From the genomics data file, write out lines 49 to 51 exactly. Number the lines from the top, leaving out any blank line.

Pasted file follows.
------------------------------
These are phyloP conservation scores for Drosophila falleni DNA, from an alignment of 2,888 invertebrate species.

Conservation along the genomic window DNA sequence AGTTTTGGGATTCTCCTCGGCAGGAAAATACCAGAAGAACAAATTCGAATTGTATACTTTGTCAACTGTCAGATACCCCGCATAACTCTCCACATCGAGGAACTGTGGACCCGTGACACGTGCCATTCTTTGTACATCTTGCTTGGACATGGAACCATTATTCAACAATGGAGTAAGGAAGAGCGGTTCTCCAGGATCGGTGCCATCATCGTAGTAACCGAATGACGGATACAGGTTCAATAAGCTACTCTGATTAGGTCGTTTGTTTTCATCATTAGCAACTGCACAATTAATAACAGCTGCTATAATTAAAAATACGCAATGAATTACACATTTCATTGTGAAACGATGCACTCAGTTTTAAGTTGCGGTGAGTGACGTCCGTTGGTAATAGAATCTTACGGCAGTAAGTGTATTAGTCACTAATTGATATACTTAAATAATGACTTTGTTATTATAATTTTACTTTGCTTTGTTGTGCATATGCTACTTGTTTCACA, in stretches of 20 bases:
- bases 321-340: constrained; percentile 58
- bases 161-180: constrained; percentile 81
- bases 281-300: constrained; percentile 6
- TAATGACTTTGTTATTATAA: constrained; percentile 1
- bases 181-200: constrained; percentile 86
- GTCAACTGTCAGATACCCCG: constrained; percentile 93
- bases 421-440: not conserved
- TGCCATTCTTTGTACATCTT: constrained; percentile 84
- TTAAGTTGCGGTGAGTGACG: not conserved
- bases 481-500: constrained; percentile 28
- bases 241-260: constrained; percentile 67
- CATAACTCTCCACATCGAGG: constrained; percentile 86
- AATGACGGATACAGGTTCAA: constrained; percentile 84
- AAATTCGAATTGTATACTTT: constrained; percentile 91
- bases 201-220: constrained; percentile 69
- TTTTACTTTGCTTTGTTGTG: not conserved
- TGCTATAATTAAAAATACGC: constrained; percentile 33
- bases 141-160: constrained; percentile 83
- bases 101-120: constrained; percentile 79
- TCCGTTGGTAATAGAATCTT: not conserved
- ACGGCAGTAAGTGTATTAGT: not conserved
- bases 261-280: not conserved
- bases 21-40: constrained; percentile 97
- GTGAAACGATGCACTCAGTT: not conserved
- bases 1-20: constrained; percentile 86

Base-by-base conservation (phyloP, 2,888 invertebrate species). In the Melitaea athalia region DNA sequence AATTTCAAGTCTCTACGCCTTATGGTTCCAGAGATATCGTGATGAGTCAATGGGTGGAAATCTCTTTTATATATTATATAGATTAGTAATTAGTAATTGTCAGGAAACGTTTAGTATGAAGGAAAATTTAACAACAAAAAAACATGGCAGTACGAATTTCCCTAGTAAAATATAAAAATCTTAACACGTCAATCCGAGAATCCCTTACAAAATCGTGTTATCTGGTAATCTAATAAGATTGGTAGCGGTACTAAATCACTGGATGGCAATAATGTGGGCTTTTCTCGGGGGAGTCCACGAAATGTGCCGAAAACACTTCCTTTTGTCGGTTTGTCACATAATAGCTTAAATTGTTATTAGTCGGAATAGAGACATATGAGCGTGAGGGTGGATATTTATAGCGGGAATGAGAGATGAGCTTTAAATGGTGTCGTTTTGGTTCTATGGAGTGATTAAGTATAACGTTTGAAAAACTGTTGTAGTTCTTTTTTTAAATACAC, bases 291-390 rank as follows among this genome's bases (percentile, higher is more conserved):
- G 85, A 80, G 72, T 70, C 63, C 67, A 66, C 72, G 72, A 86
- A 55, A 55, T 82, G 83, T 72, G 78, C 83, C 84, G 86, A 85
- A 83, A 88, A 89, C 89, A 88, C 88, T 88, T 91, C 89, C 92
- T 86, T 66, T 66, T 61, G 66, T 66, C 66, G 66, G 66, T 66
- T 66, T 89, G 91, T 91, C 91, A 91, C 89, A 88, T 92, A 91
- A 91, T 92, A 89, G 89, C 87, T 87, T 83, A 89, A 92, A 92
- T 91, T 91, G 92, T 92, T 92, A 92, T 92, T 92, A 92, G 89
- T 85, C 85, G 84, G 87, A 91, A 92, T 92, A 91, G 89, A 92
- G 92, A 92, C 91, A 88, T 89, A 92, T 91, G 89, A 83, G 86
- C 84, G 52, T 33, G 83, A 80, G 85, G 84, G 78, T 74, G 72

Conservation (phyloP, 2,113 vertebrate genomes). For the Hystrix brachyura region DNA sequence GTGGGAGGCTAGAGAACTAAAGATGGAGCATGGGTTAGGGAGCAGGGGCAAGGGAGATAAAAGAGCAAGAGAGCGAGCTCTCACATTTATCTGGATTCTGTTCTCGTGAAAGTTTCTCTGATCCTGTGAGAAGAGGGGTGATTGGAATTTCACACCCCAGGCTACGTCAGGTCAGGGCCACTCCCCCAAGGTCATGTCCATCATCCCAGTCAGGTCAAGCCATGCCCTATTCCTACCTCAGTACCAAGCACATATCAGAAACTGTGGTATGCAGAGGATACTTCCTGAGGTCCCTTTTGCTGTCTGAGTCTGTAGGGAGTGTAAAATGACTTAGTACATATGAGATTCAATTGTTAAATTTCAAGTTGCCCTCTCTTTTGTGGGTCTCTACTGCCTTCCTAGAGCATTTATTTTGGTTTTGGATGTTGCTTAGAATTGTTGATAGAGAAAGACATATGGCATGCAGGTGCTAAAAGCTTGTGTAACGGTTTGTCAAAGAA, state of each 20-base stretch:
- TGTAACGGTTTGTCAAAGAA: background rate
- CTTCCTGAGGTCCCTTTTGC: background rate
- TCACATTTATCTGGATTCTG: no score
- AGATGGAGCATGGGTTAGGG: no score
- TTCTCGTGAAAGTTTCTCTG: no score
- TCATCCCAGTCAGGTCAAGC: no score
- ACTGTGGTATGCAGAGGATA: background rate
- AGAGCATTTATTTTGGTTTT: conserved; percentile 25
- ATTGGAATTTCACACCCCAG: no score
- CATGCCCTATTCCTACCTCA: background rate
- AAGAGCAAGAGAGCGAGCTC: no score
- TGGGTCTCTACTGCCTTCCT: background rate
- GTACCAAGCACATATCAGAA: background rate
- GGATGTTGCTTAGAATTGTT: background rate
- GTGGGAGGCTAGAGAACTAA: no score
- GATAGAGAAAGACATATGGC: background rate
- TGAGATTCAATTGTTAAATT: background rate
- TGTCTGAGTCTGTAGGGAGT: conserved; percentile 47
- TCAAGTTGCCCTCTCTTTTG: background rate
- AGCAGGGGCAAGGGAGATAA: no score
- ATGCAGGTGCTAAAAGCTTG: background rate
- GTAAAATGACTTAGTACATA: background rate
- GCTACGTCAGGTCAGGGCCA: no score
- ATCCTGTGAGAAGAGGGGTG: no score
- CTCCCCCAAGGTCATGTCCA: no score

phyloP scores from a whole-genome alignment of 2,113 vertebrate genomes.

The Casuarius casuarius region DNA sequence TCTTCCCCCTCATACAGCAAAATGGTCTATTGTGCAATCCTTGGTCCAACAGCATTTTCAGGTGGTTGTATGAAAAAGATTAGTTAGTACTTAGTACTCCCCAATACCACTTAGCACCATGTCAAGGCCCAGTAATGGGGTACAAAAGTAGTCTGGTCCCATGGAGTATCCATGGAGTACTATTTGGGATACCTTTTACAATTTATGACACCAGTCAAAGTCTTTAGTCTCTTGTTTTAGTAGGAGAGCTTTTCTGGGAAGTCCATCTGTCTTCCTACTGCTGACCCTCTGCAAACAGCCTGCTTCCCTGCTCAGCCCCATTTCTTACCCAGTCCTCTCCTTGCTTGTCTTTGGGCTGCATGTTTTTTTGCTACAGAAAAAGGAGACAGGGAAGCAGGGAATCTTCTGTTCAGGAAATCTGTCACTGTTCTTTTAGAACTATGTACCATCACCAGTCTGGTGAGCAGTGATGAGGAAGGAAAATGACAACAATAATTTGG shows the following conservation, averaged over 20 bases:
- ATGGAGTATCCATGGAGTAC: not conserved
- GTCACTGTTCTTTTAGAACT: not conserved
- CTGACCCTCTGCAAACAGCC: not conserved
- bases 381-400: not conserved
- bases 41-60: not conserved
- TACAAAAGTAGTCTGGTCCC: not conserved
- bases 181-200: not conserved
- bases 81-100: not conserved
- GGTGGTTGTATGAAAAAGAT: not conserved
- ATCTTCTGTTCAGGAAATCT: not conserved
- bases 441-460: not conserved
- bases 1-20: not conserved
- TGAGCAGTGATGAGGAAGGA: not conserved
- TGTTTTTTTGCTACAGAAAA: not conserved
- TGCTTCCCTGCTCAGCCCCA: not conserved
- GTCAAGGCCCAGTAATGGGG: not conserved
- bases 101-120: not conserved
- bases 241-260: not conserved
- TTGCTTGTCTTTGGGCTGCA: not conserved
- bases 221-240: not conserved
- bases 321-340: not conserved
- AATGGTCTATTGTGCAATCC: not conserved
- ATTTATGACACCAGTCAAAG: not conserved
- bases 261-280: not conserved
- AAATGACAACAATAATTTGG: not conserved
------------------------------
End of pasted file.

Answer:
- CATGCCCTATTCCTACCTCA: background rate
- AAGAGCAAGAGAGCGAGCTC: no score
- TGGGTCTCTACTGCCTTCCT: background rate